BY ROBIN WADE
WON Staff Writer
CABO SAN LUCAS-- In a long drawn out battle between the commercial and sportfishing industries, yesterday in Michoacán, Mexico, the government met in a third round of public forums to decide the fate of the sportfishing industry but amending Article 68. Guess what-we won!
“The Department of Mexican Fisheries decided to violate their own laws by allowing the commercial fishing industry to illegally harvest dorado,” Vince Radice, producer of the El Oro de Cortez (The Gold of Cortez) documentary said. You may remember WON ran an article about the video depicting the greed and corruption of a few, helping to destroy the last relatively abundant fish in the Sea of Cortes. If you missed it, here is a link to the latest version http://sancarlos.tv/portfolio/a-fish-made-of-gold/
“Twenty five years ago, some far-sighted Mexican legislators decided that tourism and sportfishing jobs were more sustainable and lucrative than commercial fishing jobs and created Article 68 in the general law of the Mexican fisheries,” Radice said. “This made it illegal to commercially fish six species of fish in Mexico; sailfish, marlin, roosterfish, swordfish, sabalo, and dorado.”
The less than stellar oversight of the commercial fishermen’s efforts created a decline in their catches and they turned their attention to the wanton take of dorado. There is a very lucrative, illegal market in the United States for them and both governments seemed to look the other way.
“I have filed a Freedom of Information Act with NOAA through lawyers from the Center for Biological Diversity out of San Francisco to receive documents regarding their investigations related to dorado crossing into the U.S.,” Radice said. “Once we have these documents we will know what our options are against the U.S. Feds. and make America close the border to dorado imports. They have to enforce the Lacey Act as long as Article 68 remains intact.”
It’s long and complicated but the jest of it is there were “language loop holes” based on the fact that in some areas, there is no enforcement available, and given the bad economy, “needy commercial fishermen” were legally allowed to fish for dorado. What the findings turned up during the public forums though, was that only a few (and none of the needy) were benefiting from the loop holes.
So onto Friday’s victory! Victory number one: Based on his “poor performance,” the Fisheries Commission voted to request Federal Legislators to ask Ramon Corral, Head of the National Commission of Fisheries to step down.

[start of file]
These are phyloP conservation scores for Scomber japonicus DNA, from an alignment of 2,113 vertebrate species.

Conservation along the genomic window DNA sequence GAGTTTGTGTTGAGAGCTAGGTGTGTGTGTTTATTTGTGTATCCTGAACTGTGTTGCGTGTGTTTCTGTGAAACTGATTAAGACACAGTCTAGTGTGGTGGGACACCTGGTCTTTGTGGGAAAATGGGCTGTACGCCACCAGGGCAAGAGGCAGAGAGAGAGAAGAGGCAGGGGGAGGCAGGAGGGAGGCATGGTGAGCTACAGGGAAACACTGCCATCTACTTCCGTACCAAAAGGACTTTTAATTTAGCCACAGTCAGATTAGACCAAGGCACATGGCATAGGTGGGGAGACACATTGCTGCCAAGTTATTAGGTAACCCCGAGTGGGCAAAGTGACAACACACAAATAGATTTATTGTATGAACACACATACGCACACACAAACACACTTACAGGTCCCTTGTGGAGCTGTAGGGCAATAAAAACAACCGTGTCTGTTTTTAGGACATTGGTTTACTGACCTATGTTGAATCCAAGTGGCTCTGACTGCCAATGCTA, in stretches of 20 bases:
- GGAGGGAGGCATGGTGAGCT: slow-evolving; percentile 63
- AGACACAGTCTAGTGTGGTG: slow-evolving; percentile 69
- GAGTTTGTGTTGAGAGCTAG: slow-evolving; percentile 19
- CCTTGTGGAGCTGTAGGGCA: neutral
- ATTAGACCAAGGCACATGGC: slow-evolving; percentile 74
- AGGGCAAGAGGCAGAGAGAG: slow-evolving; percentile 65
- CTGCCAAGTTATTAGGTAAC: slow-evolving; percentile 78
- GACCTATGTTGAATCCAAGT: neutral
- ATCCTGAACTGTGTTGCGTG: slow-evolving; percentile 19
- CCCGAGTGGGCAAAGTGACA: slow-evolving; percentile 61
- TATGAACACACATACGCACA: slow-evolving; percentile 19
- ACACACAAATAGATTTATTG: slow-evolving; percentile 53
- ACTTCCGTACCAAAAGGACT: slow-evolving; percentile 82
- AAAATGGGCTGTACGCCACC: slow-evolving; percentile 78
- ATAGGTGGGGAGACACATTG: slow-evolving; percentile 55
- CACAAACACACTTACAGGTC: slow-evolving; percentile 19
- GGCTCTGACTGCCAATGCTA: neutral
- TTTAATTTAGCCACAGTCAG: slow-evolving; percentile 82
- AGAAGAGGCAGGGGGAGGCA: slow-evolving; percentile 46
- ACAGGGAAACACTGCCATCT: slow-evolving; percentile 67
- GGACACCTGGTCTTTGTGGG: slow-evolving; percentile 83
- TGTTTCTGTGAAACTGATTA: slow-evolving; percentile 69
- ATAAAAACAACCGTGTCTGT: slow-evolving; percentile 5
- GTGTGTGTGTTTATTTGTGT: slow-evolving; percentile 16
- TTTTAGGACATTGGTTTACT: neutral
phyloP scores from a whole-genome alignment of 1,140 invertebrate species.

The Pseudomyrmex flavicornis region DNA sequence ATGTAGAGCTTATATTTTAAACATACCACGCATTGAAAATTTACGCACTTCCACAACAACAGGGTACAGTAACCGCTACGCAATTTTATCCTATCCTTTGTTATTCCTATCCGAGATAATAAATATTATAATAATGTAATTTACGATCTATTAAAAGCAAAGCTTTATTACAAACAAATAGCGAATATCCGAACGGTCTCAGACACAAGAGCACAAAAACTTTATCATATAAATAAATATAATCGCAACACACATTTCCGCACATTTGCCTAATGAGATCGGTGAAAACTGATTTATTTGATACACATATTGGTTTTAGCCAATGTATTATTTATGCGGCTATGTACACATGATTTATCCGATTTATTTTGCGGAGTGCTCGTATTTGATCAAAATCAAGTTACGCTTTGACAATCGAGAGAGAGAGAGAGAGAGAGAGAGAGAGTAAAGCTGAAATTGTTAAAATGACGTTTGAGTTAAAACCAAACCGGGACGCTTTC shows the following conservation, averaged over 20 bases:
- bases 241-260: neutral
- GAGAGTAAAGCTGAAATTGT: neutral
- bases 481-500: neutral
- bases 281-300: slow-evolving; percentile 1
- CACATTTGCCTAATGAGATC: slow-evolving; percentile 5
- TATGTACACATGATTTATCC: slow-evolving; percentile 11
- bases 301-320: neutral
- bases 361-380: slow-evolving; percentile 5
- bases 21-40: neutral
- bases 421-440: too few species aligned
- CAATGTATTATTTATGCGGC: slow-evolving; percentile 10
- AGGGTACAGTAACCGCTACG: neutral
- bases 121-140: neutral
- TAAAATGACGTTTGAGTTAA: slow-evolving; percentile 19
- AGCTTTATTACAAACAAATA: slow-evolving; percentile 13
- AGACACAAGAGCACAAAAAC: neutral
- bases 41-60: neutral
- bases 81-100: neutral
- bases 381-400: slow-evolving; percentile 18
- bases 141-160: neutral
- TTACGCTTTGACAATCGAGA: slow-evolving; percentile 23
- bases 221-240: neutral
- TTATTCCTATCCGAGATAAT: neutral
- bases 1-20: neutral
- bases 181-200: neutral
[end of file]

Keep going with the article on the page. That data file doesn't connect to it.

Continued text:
Victory number two: After hearing testimony and presentations regarding the alleged “economical benefits of commercial dorado take” to the coastal communities, it was determined that only a few were reaping any rewards from NOM 029 and the words “social justification” were stripped from the amendment.
“This victory is truly amazing considering we only heard of the forum two weeks ago,” Minerva Saenz, President of the Los Cabos Sportfishing Union said. “Representation from many distant areas of Mexico rallied together with a single e-mail, and attended the forum creating an incredible united front against the commercialization of dorado. In attendance were sportfishing leaders from Manzanillo, Culiacan, Loreto, the East Cape, Mazatlan, Puerto Vallarta, Mexico City and many other areas,” Saenz said.
Of the many representatives there Friday, 85 percent voted in favor of supporting the sportfishing industry over the commercial industry. “It's a well deserved victory for all of Mexico’s sportfishing interests, anglers from everywhere, boat owners, charter companies, airlines, hotels, marinas, fuel docks, and an endless list of trickle down benefits,” Cortez Yacht Charters said.
Anglers are reminded there are still ways to continue to protect Mexico’s sportfishing. One is to go online and take the national survey called “Angler Economic Survey” after they return from trips here. These statistics will be compiled to scientifically prove the importance of the angler dollar. http://surveys.questionpro.com/akira/TakeSurvey?id=1751677&rd=66335670
And before you come down if anywhere in the state of Baja Sur is your destination, don’t buy your license online. Baja Sur is the only state in Mexico where a special Marina Resources fund (FORMA) is set up. This special “pool of funds” allows the licensing money to stay within the state for resource management and funding marine law enforcement, such as gas for patrols. Every area has licenses available locally, usually through your outfitter, so please consider this option when you can.